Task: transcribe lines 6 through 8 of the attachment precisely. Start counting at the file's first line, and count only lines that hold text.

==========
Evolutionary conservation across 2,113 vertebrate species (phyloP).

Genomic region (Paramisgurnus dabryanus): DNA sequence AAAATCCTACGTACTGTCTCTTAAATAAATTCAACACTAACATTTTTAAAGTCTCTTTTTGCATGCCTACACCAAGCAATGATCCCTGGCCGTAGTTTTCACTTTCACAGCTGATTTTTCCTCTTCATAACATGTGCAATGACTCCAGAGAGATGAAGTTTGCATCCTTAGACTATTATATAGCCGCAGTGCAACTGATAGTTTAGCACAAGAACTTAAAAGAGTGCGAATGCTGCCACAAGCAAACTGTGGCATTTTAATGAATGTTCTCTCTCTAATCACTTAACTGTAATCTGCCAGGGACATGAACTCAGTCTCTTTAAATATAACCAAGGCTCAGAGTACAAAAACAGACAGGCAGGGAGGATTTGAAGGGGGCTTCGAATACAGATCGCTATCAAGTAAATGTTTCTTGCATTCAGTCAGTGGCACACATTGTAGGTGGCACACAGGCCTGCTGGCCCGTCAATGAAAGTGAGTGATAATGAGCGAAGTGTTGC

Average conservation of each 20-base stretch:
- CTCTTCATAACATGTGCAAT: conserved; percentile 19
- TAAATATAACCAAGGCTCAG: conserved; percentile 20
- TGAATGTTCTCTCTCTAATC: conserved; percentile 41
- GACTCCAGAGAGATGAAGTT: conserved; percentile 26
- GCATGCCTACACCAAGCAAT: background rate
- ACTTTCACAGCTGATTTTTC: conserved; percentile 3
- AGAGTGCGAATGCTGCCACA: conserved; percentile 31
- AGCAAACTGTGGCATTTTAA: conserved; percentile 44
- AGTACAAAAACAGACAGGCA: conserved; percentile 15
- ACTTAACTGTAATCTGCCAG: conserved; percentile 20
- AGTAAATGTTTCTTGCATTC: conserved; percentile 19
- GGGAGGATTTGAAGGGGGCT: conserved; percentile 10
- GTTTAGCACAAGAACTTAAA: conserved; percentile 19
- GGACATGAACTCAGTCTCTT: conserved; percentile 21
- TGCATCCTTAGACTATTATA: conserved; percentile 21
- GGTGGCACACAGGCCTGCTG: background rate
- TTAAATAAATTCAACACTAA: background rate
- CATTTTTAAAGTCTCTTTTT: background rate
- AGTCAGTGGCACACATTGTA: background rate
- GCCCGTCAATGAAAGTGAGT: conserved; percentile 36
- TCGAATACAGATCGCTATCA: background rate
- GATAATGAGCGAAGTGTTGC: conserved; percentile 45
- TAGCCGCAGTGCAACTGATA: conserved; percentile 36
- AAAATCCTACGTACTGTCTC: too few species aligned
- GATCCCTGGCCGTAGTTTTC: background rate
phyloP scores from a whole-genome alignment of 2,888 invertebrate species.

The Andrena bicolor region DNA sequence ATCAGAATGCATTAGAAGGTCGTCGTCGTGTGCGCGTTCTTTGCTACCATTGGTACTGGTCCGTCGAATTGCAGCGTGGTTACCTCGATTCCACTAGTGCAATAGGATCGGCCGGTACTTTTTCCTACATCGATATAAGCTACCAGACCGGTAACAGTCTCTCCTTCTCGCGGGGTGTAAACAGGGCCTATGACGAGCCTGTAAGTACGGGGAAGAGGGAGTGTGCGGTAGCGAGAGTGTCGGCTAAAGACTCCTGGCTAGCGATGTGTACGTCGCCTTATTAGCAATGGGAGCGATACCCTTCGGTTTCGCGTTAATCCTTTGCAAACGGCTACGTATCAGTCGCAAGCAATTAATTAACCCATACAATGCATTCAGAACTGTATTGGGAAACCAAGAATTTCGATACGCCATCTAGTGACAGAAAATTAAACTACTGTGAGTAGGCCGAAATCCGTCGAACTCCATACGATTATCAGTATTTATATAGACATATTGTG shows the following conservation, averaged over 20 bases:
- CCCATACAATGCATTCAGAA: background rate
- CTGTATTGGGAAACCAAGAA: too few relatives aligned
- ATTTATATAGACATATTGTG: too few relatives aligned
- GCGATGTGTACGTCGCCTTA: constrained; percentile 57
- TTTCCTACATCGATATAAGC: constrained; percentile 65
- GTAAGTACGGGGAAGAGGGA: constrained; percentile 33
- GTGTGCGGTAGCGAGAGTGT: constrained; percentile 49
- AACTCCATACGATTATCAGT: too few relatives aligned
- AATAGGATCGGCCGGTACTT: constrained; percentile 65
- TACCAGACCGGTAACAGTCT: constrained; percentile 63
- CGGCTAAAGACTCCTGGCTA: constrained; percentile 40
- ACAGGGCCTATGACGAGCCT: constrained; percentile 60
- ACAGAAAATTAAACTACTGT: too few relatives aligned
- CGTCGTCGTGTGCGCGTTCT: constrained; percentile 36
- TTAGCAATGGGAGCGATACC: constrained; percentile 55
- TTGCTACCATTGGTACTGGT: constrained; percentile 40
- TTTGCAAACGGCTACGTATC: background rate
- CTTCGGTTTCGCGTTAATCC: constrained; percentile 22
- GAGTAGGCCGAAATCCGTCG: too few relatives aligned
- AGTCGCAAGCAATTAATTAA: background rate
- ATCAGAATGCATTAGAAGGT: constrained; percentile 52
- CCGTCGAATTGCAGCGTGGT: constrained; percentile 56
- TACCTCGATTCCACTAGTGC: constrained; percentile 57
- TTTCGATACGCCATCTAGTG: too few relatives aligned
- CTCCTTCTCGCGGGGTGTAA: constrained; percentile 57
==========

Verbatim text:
- TGAATGTTCTCTCTCTAATC: conserved; percentile 41
- GACTCCAGAGAGATGAAGTT: conserved; percentile 26
- GCATGCCTACACCAAGCAAT: background rate